PCA PRESS RELEASE
Kettleborough one of four former cricketers raising funds for Professional Cricketers' Trust on April 28.
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Former Glamorgan and Northamptonshire batsman James Kettleborough is to run the London Marathon later this month for the Professional Cricketers’ Trust.
The 26-year-old played 27 professional games between 2014-2017 before hanging up his spikes at the age of 24.
Since Kettleborough’s final professional outing for Northants in 2017, he has decided to stay in the sport he loves and is currently working on his cricket coaching qualifications as well as focusing on qualifications in fitness and personal training.
Kettleborough is one of four members who have been selected to run for the Trust this April alongside, Chris Peploe, Lewis Hatchett and Paul Dixey. Formerly known as the PCA Benevolent Fund, the Cricketers’ Trust purpose is to support the lifelong health and wellbeing of all PCA members and their immediate families.
The leading cricketing charity provides support both reactively and proactively with a passion to help educate PCA members on all issues to refute problems in the future.
Ahead of the London Marathon on Sunday 28 April, the former batsman gave the Trust an insight into his preparation…
- Why are you running for the Professional Cricketers’ Trust?
- I was lucky enough that the opportunity arose, albeit with fairly minimal preparation time but it was an opportunity to run for a great cause which I didn’t want to turn down
- What does the Trust mean to you?
The trust means a lot to all cricketers, current and former, all over the country and I’m no different. The PCA offer all kinds of support for the players but, for me, the Trust is the single most important part of it all. Although you hope you never need them, the way in which they can offer help, whatever the circumstances, when you need them is incredibly reassuring.
- What direction did your life take after cricket?
I’m not entirely sure my life has taken any direction after cricket yet! I’m currently nearing the end of my ECB Level 3 coaching award which I did this winter and I’m also in the process of completing a diploma in Instructing Fitness and Personal Training. It’s still very much a transitional period for me since I finished playing cricket.
- What made you decide to run a marathon?
It’s something I’ve always thought I would love to do so when the opportunity came up I thought, “if not now, when?” The lack of training is concerning but looking forward to the day nonetheless.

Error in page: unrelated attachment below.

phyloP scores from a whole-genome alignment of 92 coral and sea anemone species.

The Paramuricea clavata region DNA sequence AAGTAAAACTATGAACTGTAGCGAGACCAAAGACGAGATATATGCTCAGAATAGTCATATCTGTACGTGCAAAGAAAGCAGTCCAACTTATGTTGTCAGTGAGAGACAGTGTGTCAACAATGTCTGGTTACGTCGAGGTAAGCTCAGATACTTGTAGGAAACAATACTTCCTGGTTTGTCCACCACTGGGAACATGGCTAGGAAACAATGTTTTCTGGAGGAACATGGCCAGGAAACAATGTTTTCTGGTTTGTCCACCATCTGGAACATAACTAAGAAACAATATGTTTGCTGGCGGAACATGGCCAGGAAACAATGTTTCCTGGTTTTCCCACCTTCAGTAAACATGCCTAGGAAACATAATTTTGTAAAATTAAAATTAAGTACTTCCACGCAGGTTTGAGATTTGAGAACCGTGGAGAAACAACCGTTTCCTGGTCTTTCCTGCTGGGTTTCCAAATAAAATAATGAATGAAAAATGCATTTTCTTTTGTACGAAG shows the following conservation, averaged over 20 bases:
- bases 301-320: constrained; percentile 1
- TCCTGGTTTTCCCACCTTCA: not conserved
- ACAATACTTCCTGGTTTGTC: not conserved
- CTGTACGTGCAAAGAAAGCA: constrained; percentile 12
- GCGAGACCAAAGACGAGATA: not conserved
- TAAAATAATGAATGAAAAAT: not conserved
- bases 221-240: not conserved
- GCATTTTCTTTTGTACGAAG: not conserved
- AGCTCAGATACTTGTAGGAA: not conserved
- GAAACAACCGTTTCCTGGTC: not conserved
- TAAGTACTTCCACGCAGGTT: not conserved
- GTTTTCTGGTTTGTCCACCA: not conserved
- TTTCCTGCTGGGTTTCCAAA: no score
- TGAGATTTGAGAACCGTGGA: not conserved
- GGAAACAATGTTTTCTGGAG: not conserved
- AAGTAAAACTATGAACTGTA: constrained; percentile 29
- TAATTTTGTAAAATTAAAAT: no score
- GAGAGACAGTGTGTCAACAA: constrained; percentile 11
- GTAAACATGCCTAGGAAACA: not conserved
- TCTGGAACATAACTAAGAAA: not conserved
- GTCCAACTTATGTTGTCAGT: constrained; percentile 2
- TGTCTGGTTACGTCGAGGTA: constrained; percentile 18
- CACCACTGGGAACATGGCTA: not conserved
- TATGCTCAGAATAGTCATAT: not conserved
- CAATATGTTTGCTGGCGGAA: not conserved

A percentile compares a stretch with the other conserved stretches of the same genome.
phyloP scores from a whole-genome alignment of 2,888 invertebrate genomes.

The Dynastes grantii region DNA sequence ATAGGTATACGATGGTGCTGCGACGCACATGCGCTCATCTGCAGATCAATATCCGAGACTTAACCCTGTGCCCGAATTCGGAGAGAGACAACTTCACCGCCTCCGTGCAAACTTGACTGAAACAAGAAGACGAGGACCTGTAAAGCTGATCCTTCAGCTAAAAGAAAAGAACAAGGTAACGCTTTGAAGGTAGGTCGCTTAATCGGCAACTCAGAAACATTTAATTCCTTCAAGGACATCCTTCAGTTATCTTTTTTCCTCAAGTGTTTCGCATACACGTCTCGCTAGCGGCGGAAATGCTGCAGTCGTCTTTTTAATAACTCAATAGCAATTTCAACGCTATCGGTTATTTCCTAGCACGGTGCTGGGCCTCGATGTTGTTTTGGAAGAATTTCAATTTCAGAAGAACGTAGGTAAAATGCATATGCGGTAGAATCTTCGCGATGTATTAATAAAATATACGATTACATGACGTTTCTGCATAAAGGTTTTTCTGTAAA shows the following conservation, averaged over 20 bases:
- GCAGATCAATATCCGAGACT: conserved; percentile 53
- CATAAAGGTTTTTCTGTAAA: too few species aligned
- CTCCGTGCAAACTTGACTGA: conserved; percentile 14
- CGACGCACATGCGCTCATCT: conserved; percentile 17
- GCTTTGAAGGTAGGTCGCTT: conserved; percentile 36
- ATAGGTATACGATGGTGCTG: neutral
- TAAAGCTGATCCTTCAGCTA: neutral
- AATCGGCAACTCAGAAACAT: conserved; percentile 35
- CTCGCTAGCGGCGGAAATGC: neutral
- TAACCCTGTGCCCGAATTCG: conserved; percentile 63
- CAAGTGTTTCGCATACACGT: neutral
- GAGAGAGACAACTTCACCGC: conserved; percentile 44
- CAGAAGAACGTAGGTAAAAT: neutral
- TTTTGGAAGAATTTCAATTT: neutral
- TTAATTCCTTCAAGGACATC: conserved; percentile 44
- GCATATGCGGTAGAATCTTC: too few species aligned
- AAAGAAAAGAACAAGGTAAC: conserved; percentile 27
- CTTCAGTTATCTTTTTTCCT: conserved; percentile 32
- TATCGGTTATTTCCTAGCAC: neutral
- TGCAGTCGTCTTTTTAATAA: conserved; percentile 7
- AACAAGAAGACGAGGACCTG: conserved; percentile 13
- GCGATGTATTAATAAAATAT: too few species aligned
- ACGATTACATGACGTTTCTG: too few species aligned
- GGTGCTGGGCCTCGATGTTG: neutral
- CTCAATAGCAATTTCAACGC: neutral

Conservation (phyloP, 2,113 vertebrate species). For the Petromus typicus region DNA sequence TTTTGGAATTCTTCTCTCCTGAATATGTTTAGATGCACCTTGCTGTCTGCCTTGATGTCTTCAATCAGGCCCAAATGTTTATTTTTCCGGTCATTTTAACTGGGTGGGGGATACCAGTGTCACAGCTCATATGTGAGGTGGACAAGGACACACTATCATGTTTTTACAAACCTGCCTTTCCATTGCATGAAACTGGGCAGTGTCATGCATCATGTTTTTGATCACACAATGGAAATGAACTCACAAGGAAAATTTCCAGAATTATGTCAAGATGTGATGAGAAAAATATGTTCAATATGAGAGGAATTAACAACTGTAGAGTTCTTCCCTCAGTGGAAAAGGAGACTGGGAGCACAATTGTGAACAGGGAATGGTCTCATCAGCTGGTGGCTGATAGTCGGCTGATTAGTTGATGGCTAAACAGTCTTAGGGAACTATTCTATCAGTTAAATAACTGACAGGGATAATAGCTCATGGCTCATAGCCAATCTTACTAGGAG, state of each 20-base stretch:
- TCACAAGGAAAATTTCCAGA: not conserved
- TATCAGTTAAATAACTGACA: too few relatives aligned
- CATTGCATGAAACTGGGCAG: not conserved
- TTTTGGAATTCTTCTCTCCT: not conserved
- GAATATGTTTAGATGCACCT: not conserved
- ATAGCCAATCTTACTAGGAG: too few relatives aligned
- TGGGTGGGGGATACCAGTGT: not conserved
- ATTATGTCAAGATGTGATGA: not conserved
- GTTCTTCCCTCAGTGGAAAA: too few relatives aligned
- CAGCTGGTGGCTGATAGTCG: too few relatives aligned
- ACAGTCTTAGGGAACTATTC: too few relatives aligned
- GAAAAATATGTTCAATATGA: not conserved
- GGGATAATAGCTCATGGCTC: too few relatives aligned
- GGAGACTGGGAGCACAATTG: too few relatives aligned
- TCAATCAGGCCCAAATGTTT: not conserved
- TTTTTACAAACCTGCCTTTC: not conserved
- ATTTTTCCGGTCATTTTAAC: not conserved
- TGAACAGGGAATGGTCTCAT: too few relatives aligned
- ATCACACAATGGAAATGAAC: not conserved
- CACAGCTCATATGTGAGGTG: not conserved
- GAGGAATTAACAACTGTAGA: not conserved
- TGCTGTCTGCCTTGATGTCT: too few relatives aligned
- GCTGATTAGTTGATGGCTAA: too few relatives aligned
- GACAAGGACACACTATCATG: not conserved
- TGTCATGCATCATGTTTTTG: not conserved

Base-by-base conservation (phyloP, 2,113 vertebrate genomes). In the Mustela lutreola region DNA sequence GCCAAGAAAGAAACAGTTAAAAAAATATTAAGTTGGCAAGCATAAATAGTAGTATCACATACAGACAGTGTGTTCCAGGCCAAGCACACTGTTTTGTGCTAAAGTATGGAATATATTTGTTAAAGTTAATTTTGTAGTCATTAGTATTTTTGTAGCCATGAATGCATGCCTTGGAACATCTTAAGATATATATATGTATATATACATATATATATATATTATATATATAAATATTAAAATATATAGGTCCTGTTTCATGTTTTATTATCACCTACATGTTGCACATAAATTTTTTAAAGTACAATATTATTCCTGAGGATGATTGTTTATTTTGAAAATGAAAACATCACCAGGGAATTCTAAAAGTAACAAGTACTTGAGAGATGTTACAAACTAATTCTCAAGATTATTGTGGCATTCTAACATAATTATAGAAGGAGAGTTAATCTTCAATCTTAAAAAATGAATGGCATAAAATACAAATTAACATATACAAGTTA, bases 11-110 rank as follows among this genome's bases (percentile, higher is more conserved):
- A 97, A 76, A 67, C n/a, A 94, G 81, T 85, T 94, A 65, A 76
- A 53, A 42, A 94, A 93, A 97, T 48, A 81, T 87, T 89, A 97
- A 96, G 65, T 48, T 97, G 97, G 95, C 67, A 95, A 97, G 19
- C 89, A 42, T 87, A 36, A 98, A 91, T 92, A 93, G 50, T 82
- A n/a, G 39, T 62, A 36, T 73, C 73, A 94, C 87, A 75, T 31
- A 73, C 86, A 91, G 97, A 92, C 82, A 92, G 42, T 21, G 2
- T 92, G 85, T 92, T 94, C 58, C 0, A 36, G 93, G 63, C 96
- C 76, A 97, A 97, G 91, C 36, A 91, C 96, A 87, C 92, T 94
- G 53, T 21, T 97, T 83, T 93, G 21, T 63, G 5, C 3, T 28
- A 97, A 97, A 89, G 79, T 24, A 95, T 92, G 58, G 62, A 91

- Have you done any challenges for charity before? If so, please explain…
I haven’t run a marathon before or done any charity challenge so I’m looking forward to being part of a great day and raising some money for a great cause.
- How is training going?
Training has been okay. I’ve had plenty of training from a heat perspective but when I’ve done some longer runs I have been hampered pretty badly by blisters. I haven’t done a great deal of those and just hoping the precautions I’m taking to keep the blisters away pull through on the day!
- Best piece of advice you’ve been given?
All the advice I’ve been given is not to fly out the blocks. There was never any chance of that happening anyway but now it gives me an excuse to be extra cautious early on.
- How do you plan to get around? Do you have a finishing time in mind?
- Ideally I would love to get round in one piece, I’ve not thought too much about a time or how exactly I might get round. I’m just looking forward to the buzz and excitement of a great day and hopefully get through to the end!
- If you could compare your running style to a current or former cricketer – who would it be?
Ricky Ponting! Sounds good I know but a little research says he’s been run out in test match cricket more than any other batsman so his running must be poor…
- Do you have a plan on how you are going to get on the TV while running?
I think if I were to make it on tv then something must have gone seriously wrong like an embarrassing fall or my legs turning to jelly so I’m working on the basis if I can blend in and go unnoticed then hopefully everything goes alright!
- Any superstitions?
No superstitions when it comes to running. I did plenty when I was a little younger with my cricket but nothing for my running.
- What are you most looking forward to?
The whole day, being part of a big event, the atmosphere, the crowd and hopefully finishing!
- What are you least looking forward to?
- What London landmark are you most looking forward to see/run past?
- Why should people donate and how do they do it?
People should donate because it is for a great cause, running 26.2 miles is really quite brutal on the body so any donation will really help give me a boost to get me round on the day and you anyone can do so via my Just Giving page.
Interested in fundraising for the Professional Cricketers’ Trust? Challenge yourself to complete the famous Three Peaks Challenge this October in a joint initiative with the Tom Maynard Trust. For more information on all fundraising opportunities please contact Sam Relf – email@example.com